circumstances is required in determining reasonableness under California
negligence law. Moreover, California’s civil jury instructions specifically direct
the jury, in determining whether police officers used unreasonable force for
purposes of tort liability, to consider the same factors that the high court has
identified and that the federal court’s instructions in this case set forth. (Judicial
Council of Cal. Civ. Jury Instns. (2008) CACI No. 1305.) Thus, plaintiffs err in
arguing that the federal and state standards of reasonableness differ in that the
former involves a fact finder’s balancing of competing interests.” (Hernandez,
supra, 46 Cal.4th at p. 514, internal citation omitted.)
• “Determining whether the force used to effect a particular seizure is
‘reasonable’ under the Fourth Amendment requires a careful balancing of ‘ “the
nature and quality of the intrusion on the individual’s Fourth Amendment
interests” ’ against the countervailing governmental interests at stake. Our
Fourth Amendment jurisprudence has long recognized that the right to make an
arrest or investigatory stop necessarily carries with it the right to use some
degree of physical coercion or threat thereof to effect it. Because ‘[t]he test of
reasonableness under the Fourth Amendment is not capable of precise definition
or mechanical application,’ however, its proper application requires careful
attention to the facts and circumstances of each particular case, including the
severity of the crime at issue, whether the suspect poses an immediate threat to
the safety of the officers or others, and whether he is actively resisting arrest or
attempting to evade arrest by flight.” (Graham, supra, 490 U.S. at p. 396,
internal citations omitted.)
• “The most important of these [Graham factors, above] is whether the suspect
posed an immediate threat to the officers or others, as measured objectively
under the circumstances.” (Mendoza v. City of West Covina (2012) 206
Cal.App.4th 702, 712 [141 Cal.Rptr.3d 553].)
• “Plaintiff must prove unreasonable force as an element of the tort.” (Edson v.
City of Anaheim (1998) 63 Cal.App.4th 1269, 1272 [74 Cal.Rptr.2d 614].)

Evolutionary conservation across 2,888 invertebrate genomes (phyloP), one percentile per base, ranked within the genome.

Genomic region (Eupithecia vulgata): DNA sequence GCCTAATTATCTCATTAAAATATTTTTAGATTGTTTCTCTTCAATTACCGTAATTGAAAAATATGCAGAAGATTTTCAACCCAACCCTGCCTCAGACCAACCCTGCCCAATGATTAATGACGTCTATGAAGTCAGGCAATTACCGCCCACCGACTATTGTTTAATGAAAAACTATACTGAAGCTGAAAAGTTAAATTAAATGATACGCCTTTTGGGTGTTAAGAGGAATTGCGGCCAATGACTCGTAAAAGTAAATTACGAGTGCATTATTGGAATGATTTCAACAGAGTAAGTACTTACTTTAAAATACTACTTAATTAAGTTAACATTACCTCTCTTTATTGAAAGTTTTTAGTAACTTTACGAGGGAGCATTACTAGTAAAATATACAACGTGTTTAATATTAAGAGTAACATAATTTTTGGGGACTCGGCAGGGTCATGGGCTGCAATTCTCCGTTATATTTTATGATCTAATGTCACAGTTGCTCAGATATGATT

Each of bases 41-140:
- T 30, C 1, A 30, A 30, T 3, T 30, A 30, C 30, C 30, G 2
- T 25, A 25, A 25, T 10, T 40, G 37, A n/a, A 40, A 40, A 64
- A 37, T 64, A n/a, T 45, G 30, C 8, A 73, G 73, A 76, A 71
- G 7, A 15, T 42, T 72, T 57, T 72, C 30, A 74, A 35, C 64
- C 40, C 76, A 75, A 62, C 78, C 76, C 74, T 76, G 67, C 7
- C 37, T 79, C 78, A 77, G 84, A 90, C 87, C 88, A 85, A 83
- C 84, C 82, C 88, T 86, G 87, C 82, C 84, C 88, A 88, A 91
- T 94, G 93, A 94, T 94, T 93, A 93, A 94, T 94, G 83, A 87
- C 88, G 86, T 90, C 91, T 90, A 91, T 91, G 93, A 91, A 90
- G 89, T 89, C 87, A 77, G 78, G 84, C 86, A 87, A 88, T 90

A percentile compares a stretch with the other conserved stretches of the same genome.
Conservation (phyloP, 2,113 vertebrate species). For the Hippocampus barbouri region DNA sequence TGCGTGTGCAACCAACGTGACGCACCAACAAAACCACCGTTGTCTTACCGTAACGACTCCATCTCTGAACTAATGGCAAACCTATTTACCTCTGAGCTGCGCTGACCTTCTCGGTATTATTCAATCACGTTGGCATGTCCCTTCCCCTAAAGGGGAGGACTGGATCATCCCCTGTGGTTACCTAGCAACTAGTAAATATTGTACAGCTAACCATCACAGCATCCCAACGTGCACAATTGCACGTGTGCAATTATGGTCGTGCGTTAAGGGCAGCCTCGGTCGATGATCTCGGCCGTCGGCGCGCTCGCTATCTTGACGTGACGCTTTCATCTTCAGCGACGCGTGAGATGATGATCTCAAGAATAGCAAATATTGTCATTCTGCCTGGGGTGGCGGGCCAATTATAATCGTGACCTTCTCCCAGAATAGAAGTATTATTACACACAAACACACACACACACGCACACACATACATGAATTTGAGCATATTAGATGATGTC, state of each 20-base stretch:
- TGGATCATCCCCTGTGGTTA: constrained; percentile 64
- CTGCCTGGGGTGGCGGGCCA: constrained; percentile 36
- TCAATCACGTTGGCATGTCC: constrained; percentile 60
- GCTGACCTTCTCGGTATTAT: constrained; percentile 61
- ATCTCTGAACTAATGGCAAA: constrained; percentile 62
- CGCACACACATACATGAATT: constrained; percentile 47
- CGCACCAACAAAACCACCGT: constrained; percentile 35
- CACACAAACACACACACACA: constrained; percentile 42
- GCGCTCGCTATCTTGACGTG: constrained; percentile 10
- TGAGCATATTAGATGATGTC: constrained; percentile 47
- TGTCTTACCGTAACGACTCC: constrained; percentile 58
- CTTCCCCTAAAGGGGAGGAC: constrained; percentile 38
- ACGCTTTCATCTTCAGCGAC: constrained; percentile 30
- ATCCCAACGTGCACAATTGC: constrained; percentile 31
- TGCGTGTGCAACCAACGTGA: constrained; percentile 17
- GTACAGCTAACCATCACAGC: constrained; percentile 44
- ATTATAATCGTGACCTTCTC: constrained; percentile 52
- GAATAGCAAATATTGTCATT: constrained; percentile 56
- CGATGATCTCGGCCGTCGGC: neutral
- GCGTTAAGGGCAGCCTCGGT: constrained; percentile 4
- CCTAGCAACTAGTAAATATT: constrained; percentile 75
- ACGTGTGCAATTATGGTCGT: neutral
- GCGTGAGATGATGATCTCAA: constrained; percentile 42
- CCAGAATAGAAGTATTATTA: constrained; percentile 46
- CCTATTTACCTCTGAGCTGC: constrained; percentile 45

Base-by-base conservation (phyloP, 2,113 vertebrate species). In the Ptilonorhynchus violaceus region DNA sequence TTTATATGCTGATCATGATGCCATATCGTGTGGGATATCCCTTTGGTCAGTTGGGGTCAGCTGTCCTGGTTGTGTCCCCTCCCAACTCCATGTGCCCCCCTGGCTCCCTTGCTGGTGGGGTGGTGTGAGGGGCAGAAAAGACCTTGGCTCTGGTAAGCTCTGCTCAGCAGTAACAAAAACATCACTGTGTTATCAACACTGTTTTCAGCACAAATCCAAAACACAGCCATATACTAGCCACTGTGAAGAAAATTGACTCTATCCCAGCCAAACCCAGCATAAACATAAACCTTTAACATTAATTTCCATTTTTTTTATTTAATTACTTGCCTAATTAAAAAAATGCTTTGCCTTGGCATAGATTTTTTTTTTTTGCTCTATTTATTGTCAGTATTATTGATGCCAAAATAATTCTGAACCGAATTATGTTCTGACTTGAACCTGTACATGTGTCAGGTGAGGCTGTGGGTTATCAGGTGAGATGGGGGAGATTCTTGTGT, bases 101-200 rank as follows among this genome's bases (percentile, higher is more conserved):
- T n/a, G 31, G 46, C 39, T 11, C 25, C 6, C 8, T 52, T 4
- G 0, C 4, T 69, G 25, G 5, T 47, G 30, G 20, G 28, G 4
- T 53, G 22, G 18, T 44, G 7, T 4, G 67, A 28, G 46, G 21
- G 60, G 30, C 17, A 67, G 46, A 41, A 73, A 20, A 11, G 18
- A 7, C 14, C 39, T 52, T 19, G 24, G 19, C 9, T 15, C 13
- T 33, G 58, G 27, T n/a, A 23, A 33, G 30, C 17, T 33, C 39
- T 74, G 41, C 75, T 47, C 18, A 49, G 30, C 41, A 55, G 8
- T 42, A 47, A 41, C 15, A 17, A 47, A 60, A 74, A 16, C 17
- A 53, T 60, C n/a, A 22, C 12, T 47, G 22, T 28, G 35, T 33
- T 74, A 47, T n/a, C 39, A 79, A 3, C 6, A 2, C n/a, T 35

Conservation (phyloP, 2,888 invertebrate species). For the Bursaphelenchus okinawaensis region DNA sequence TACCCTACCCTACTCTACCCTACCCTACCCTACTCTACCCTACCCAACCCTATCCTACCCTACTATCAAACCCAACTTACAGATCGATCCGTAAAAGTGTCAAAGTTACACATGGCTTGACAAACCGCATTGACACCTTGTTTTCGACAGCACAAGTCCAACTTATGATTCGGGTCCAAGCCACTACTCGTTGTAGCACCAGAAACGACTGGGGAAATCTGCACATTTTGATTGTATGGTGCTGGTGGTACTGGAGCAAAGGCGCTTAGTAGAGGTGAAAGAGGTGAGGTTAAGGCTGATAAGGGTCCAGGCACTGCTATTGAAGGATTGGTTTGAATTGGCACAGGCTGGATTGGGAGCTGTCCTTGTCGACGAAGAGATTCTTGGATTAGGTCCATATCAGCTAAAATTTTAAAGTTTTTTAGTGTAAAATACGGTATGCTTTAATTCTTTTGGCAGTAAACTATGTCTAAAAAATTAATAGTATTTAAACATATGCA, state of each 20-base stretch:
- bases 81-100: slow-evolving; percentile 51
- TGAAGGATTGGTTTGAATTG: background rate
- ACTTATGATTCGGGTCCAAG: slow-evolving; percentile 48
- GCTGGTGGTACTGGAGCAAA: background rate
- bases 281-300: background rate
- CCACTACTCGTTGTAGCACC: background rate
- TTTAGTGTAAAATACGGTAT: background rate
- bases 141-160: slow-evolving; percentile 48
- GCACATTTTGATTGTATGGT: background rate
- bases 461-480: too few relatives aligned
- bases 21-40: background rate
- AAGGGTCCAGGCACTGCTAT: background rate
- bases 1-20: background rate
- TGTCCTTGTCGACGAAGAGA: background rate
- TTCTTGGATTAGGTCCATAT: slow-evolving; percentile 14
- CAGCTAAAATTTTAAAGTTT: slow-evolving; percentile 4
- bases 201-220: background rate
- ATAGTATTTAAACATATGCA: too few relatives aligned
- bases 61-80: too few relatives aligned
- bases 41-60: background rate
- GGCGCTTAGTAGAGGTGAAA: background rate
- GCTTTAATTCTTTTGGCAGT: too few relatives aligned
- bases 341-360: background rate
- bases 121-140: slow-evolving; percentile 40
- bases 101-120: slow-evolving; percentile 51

• “ ‘ “The ‘reasonableness’ of a particular use of force must be judged from the
perspective of a reasonable officer on the scene, rather than with the 20/20
vision of hindsight. . . . [T]he question is whether the officers’ actions are
‘objectively reasonable’ in light of the facts and circumstances confronting
them, without regard to their underlying intent or motivation. . . .” ’ In
calculating whether the amount of force was excessive, a trier of fact must
recognize that peace officers are often forced to make split-second judgments, in
tense circumstances, concerning the amount of force required.” (Brown v.
Ransweiler (2009) 171 Cal.App.4th 516, 527–528 [89 Cal.Rptr.3d 801], internal
citations omitted.)
• “ ‘[A]s long as an officer’s conduct falls within the range of conduct that is
reasonable under the circumstances, there is no requirement that he or she
choose the “most reasonable” action or the conduct that is the least likely to
cause harm and at the same time the most likely to result in the successful
apprehension of a violent suspect, in order to avoid liability for negligence.’ ”
(Hayes v. County of San Diego (2014) 57 Cal. 4th 622, 632 [160 Cal.Rptr.3d
684, 305 P.3d 252].)
• “A police officer’s use of deadly force is reasonable if ‘ “ ‘the officer has
probable cause to believe that the suspect poses a significant threat of death or
serious physical injury to the officer or others.’ . . .” . . .’ ” (Brown, supra,
171 Cal.App.4th at p. 528.)
• “Law enforcement personnel’s tactical conduct and decisions preceding the use
of deadly force are relevant considerations under California law in determining
whether the use of deadly force gives rise to negligence liability. Such liability
can arise, for example, if the tactical conduct and decisions show, as part of the
totality of circumstances, that the use of deadly force was unreasonable.”
(Hayes, supra, 57 Cal.4th at p. 639.)
Secondary Sources
5 Witkin, Summary of California Law (10th ed. 2005) Torts, § 424
3 Levy et al., California Torts, Ch. 41, Assault and Battery, § 41.24 seq. (Matthew
6 California Forms of Pleading and Practice, Ch. 58, Assault and Battery, § 58.22
(Matthew Bender)
441–449. Reserved for Future Use